Implementing Medicines New Zealand 2015 to 2020

Published online: 
28 June 2015
Implementing Medicines New Zealand 2015 ot 2020


Medicines play a significant role in helping New Zealanders get well, stay well and live well. We have already made positive changes in this area, but there are substantial challenges ahead of us.

We need to buy, use and manage medicines wisely. We need to meet the needs of our ageing population and meet the needs of the increasing numbers of people with multiple chronic conditions. And we need to meet these needs in a way that is more efficient, more coordinated and achieves the most from our limited health dollars.

Medicines New Zealand (the New Zealand medicines strategy) provides the overarching framework to govern the regulation, procurement, management and use of medicines in New Zealand. The three core outcomes for the medicines system as set out in the Strategy are:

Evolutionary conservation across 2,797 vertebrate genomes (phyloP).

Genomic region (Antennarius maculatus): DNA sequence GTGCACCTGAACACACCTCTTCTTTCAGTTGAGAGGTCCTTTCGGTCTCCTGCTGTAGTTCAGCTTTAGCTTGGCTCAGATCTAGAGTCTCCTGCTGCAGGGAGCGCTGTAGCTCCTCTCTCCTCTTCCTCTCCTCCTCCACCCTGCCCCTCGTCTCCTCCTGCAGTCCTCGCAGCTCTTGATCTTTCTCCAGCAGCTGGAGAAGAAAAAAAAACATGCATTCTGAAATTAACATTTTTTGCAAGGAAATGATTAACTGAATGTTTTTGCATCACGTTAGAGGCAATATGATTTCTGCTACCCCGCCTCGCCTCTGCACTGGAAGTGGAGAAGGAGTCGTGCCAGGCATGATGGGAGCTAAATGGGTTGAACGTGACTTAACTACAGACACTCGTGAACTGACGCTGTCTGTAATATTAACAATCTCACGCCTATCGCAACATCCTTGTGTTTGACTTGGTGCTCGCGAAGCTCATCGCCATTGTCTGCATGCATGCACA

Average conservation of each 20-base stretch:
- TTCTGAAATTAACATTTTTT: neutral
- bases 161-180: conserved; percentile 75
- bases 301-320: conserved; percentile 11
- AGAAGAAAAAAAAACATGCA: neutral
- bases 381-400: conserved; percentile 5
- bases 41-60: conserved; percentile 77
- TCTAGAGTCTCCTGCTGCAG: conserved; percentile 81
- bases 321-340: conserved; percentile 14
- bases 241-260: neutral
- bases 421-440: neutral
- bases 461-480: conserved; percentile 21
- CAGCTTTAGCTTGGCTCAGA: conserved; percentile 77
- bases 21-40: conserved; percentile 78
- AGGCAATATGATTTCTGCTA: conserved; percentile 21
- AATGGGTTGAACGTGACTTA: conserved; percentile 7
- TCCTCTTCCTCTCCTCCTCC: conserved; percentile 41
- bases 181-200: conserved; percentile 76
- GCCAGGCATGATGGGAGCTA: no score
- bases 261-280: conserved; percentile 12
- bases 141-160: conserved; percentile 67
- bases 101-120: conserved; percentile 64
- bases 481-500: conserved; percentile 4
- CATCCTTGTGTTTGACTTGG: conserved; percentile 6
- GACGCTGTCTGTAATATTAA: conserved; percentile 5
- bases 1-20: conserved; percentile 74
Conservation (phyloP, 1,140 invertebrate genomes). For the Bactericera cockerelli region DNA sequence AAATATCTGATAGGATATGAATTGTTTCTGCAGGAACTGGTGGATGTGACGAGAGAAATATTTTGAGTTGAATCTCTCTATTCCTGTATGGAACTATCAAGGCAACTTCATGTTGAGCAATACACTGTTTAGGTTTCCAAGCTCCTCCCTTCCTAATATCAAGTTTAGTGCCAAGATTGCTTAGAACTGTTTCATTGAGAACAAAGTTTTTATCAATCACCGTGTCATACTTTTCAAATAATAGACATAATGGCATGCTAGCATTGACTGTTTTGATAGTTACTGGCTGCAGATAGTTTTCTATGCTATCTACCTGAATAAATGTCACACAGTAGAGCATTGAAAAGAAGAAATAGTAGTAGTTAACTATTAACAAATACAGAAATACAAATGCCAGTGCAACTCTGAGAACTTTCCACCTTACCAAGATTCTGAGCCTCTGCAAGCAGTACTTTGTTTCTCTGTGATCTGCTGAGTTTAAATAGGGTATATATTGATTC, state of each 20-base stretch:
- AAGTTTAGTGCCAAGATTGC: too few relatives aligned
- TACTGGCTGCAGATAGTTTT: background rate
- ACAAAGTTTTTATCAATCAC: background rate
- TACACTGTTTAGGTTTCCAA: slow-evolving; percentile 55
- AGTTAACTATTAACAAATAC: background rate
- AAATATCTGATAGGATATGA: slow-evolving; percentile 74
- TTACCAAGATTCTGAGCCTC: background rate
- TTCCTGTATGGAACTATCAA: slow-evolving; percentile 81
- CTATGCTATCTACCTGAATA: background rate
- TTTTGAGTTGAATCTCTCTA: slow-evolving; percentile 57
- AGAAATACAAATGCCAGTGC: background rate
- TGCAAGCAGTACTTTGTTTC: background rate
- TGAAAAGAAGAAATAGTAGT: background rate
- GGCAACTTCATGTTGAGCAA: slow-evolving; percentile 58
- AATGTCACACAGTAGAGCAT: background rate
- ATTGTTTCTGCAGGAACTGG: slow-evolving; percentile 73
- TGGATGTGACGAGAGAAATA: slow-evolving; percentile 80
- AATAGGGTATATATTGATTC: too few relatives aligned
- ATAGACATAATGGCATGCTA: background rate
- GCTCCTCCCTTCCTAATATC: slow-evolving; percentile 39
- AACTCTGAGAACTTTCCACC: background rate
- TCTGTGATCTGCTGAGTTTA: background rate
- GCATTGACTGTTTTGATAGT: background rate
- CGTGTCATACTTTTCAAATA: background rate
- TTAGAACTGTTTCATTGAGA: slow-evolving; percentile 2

• access
  • optimal use
  • quality, safety and efficacy.

Implementing Medicines New Zealand is about the changes required to deliver on Medicines New Zealand. This action plan supports the achievement of the Strategy’s outcomes by:

  • making the most of every point of care
  • enabling shared care through an integrated health care team
  • optimal use of antimicrobials
  • empowering individuals and families/whānau to manage their own medicines and health
  • optimal medicines use in older people and those with long-term conditions
  • competent and responsive prescribers
  • removing barriers to access.

This will be done by harnessing the collective efforts of all health professionals, including those working in community organisations, primary health care, pharmacies, hospitals, rest homes and end-of-life care.

Publishing information

  • Date of publication:
    28 June 2015
  • ISBN:
    978-0-478-44826-9 (print), 978-0-478-44825-2 (online)
  • HP number:
  • Citation:
    Ministry of Health. 2015. Implementing Medicines New Zealand 2015 to 2020. Wellington: Ministry of Health.
  • Ordering information:
    Only soft copy available to download
  • Copyright status:

    Owned by the Ministry of Health and licensed for reuse under a Creative Commons Attribution 4.0 International Licence.

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